WASHINGTON (Dec. 2)
Congress has been asked by top Administration officials to appropriate the entire $2.2 billion in emergency assistance for Israel recommended by President Nixon. The House Foreign Affairs Committee, considering an authorization for the request last Friday, was told by Deputy Secretary of State Kenneth Rush that “we attach great importance” to securing the full amount.because “we must make it clear to our friends in Israel and to those who have opposed her in the past that we will see to it that Israel has the weapons to defend herself effectively.”
The House Appropriations Subcommittee, led by its chairman Rep. Otto E. Passman (D.La.), had cut a half billion dollars on Nov. 26 from the President’s request. Rep. Clarence D. Long (D. Md.) told the Jewish Telegraphic Agency that he intends to press for restoration of the $500 million both in the full House Appropriations Committee on Tuesday and on the House floor when the measure comes up for a final vote. He expressed hope that others on the committee will rally to his support noting that when he tried to oppose the Passman recommendation in the subcommittee the support was not forthcoming.
In his testimony Rush also pointed out that in the Israeli-Arab negotiations ahead “the people of Israel must be convinced that we will provide them with the weapons needed to maintain the military balance in the area. The Arab nations must be aware of this as well.” Israel, he added, “cannot negotiate with confidence unless she is assured that her military equipment needs will not bankrupt her.”
CRITICAL QUESTIONS ASKED
Deputy Secretary of Defense William Clements and Admiral Thomas J.Moorer, head of the Joint Chiefs of Staff, reinforced Rush’s testimony but a number of committee members asked critical questions concerning the amount of the appropriation, what parts would be in the form of grants and credits to Israel, whether the Middle East crisis would have arisen had U.S. policy been “even handed,” and whether Nixon would impound funds appropriated for other purposes to match the money legislated for Israel on the grounds that the overall U.S. budget has to be held down to help fight inflation.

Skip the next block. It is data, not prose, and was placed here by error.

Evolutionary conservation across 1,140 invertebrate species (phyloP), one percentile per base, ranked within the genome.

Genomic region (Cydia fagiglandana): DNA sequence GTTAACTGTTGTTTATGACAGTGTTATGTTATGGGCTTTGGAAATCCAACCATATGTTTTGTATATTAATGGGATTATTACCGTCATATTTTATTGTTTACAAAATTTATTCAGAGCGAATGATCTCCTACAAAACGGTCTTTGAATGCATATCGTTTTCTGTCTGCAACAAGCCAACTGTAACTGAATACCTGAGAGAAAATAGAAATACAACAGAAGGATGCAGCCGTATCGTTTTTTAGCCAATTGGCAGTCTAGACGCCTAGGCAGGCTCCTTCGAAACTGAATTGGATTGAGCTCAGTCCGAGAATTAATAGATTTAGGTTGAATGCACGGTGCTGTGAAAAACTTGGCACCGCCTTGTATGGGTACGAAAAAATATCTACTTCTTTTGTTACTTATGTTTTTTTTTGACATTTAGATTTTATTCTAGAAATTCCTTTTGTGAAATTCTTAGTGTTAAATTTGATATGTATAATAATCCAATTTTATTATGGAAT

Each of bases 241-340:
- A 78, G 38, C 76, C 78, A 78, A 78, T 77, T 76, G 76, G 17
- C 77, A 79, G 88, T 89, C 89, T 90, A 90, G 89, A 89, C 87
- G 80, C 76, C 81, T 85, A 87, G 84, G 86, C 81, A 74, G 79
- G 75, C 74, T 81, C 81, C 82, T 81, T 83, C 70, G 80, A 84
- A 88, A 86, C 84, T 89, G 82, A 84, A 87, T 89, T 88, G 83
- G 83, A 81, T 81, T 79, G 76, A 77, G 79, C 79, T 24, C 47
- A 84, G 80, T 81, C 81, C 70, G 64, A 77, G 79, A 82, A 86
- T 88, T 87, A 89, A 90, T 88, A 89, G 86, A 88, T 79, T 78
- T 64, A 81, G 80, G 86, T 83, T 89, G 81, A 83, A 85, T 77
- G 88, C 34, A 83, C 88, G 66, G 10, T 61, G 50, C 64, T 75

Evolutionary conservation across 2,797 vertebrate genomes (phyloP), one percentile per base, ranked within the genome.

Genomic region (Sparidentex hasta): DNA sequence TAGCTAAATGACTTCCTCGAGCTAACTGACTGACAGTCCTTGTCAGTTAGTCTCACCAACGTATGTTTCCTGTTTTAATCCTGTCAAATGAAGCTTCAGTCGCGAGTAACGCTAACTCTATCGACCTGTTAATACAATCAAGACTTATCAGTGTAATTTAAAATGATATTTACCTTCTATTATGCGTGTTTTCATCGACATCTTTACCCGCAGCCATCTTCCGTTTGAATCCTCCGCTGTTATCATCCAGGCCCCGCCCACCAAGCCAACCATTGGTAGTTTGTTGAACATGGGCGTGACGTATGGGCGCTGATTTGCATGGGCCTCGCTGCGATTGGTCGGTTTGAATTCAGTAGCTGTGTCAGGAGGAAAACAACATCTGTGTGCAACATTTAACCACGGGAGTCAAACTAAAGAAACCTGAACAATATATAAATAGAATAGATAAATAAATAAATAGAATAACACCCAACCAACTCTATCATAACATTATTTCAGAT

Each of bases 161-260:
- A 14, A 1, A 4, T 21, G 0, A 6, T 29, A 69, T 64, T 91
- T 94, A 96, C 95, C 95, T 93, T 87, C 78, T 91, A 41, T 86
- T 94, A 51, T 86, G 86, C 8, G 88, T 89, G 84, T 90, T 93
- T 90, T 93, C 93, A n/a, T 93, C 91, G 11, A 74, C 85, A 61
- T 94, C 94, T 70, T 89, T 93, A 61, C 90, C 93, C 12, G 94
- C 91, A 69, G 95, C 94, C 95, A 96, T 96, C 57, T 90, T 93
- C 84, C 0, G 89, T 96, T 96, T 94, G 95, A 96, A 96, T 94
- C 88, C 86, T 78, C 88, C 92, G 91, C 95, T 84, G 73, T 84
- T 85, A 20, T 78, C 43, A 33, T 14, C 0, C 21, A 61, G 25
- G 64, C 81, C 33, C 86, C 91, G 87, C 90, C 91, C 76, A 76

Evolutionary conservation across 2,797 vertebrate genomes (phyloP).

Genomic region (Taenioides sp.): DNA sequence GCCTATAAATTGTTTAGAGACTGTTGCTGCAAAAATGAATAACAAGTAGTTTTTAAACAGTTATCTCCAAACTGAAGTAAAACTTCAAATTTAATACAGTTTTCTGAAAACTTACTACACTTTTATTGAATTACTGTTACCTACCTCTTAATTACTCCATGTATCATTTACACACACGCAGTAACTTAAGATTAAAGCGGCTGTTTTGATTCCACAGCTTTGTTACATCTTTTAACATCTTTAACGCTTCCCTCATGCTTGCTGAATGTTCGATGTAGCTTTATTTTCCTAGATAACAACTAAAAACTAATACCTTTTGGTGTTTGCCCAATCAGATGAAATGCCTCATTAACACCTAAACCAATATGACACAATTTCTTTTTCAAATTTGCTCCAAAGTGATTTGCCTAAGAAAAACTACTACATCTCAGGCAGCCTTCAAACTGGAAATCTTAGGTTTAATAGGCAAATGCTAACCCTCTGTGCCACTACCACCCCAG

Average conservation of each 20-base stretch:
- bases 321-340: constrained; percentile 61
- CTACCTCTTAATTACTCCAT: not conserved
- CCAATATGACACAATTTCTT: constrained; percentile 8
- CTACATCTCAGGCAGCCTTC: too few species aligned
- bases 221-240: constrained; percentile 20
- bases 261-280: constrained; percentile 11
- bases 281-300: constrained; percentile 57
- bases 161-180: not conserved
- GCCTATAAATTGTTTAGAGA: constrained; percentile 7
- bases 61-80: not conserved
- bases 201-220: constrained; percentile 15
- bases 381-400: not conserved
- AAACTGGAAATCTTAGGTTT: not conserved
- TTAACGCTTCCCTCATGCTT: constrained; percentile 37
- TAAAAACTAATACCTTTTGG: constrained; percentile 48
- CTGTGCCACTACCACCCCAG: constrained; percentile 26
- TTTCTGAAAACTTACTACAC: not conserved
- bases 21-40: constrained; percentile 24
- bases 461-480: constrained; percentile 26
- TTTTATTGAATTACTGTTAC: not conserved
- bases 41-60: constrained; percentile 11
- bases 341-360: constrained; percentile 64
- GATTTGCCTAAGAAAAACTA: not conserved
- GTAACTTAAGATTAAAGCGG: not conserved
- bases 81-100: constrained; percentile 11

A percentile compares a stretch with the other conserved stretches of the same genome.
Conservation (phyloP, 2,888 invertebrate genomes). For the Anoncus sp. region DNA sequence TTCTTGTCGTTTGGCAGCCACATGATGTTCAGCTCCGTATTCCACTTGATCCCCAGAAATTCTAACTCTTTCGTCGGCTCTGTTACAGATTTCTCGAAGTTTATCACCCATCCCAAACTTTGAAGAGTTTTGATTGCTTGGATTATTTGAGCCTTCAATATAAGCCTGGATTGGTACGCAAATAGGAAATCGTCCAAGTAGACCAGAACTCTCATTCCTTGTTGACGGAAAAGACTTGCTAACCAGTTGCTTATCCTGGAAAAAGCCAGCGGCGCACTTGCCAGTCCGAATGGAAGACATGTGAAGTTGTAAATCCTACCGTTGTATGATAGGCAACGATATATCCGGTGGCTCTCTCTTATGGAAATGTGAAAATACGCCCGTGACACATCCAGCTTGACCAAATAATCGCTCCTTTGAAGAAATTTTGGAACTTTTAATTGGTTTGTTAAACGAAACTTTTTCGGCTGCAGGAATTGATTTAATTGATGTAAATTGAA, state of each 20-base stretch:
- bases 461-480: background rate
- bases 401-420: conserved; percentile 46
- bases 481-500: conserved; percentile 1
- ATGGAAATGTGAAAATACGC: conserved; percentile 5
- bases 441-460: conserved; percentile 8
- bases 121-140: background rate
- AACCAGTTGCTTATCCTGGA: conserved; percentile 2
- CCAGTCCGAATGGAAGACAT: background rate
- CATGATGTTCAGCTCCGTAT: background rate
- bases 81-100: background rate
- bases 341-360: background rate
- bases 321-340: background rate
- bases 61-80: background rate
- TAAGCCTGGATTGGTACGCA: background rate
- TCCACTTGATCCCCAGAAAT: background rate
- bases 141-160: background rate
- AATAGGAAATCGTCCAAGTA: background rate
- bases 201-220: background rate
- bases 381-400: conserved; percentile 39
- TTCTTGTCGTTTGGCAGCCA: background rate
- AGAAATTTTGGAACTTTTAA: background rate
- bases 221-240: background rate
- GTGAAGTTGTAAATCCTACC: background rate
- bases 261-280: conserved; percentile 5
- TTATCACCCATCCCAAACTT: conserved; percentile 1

When several members expressed skepticism about the justification for the amount without specific evidence in detail, committee chairman Thomas Morgan (D.Pa.) scheduled a closed hearing for tomorrow to enable the Administration to provide details on the type of equipment and materiel needed in Israel and what the Soviet Union is giving to Egypt, Syria and Iraq.
Rush said that the Arab countries incurred “substantial losses” that are being replaced by the Soviet Union. “We don’t know what the repayment terms for the acquisition of this equipment are.” Rush said, “but we see no sign that the question of repayment terms is in any way holding up the flow of Soviet arms into the area.”
Israel has purchased nearly $1 billion in equipment from the United States since the Egyptian-Syrian attack on Oct. 6, Rush said. “She will need substantial amounts in addition to this one billion dollars,” he added, “in order not only to replace her losses but to counterbalance the heavy flow of sophisticated Soviet weapons to the Arab armies.”